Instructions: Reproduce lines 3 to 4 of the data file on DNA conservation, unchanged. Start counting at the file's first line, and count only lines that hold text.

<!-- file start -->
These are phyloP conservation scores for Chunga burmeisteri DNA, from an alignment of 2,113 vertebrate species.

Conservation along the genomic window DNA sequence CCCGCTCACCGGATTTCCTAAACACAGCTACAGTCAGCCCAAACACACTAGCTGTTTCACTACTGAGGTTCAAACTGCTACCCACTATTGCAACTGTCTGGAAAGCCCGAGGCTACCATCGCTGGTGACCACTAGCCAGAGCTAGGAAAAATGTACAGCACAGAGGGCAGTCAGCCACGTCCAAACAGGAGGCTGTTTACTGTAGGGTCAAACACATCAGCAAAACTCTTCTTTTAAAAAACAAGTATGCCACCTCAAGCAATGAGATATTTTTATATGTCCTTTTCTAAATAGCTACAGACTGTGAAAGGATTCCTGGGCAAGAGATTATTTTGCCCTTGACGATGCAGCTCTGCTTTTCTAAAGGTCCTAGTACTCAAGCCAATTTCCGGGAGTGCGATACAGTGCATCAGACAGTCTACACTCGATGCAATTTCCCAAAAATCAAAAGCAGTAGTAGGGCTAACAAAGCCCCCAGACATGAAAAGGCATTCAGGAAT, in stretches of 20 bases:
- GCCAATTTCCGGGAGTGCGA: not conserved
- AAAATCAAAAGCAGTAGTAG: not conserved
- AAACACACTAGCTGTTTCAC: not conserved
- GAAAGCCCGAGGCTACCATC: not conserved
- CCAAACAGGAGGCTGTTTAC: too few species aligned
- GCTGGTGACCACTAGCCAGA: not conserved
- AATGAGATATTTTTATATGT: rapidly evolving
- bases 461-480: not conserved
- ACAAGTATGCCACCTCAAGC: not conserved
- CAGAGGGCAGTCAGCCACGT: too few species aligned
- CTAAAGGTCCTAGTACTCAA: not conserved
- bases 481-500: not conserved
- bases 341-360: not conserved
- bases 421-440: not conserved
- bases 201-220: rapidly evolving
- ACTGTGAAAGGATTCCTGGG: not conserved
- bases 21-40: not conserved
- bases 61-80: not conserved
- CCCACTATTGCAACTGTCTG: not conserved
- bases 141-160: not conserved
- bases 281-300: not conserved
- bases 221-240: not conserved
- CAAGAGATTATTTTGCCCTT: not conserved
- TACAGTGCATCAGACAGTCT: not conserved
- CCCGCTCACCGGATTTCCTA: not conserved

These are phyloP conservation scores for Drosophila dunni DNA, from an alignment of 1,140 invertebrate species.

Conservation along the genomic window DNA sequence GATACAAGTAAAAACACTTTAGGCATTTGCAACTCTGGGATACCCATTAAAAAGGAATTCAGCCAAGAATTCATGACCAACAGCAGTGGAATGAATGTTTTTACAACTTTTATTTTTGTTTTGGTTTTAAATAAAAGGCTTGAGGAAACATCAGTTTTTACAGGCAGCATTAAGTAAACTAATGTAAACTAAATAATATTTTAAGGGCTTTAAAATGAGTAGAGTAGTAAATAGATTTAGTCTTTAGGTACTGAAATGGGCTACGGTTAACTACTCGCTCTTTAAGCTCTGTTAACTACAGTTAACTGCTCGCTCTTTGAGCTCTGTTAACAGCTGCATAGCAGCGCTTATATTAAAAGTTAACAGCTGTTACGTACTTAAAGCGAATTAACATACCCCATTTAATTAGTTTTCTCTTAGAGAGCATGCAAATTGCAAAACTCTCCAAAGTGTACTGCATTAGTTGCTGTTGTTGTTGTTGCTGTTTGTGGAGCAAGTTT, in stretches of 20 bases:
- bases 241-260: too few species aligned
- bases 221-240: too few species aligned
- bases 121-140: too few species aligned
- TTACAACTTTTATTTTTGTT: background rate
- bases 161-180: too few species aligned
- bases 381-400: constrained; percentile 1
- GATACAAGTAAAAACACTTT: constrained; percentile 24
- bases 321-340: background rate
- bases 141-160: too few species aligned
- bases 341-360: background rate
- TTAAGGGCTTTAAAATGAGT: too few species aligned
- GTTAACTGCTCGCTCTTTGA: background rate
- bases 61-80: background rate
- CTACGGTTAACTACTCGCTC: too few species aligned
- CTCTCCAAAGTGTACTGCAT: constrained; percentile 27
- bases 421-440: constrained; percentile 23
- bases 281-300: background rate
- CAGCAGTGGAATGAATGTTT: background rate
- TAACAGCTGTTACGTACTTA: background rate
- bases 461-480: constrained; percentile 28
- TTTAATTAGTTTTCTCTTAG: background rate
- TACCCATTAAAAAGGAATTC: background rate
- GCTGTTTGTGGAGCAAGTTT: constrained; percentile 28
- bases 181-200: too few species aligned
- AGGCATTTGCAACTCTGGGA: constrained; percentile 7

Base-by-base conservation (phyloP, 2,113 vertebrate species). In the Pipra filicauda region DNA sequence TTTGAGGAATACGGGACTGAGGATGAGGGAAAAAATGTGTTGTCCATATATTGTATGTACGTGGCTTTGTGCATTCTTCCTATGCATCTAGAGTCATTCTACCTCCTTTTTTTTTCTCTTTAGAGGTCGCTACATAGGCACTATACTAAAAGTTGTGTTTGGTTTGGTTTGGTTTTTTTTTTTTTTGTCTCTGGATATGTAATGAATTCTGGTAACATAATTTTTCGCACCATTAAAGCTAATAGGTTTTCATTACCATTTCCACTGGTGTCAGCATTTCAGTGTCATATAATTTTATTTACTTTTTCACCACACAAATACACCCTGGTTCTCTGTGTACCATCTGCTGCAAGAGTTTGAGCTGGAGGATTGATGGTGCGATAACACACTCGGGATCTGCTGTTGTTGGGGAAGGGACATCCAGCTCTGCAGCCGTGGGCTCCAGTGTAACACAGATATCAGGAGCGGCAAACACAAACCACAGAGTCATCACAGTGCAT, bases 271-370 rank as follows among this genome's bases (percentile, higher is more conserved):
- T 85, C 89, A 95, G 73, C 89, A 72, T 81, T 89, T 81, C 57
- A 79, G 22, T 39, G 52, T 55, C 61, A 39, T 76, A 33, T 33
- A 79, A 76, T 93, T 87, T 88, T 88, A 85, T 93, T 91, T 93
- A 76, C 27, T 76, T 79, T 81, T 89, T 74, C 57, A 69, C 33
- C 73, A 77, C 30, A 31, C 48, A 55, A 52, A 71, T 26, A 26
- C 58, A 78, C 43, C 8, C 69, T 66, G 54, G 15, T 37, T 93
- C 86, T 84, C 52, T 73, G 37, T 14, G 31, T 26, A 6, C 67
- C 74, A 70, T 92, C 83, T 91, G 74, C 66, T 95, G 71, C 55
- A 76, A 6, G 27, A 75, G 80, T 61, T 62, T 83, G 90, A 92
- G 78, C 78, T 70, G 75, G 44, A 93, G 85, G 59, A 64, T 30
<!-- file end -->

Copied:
- GCCAATTTCCGGGAGTGCGA: not conserved
- AAAATCAAAAGCAGTAGTAG: not conserved